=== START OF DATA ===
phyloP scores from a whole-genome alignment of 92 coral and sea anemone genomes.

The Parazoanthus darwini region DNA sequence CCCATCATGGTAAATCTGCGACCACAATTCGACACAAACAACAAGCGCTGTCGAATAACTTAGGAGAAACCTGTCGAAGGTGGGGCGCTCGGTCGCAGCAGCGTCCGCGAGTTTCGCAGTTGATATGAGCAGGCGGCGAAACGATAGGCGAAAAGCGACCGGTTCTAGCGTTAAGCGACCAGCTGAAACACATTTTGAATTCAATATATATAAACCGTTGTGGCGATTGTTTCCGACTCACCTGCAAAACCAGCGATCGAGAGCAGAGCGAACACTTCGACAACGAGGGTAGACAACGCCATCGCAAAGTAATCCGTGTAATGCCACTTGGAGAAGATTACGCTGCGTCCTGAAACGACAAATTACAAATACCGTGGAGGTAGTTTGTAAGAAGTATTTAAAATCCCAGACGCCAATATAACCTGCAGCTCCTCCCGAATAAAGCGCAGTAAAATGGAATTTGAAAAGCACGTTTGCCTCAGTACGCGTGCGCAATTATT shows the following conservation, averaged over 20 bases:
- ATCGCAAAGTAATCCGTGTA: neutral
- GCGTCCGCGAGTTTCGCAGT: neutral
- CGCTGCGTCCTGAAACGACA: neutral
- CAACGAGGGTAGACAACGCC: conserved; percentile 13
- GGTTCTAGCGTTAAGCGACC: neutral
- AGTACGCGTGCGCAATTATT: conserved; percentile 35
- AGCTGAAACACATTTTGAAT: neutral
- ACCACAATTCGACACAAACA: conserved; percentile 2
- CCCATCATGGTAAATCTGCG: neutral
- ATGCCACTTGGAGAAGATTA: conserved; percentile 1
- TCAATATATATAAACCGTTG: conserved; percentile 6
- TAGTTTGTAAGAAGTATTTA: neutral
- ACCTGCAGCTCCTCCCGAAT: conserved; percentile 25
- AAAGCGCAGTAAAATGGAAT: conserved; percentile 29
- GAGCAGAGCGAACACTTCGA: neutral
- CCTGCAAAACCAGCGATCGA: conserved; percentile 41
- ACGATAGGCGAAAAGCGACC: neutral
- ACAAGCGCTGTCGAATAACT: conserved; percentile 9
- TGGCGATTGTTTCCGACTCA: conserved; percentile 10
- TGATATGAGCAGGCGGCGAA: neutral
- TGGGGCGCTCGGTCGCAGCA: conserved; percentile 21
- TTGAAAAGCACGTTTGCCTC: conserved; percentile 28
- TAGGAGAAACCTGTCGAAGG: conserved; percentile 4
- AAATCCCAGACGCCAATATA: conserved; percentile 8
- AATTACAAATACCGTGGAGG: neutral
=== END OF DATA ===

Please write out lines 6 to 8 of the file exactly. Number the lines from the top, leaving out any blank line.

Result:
- CAACGAGGGTAGACAACGCC: conserved; percentile 13
- GGTTCTAGCGTTAAGCGACC: neutral
- AGTACGCGTGCGCAATTATT: conserved; percentile 35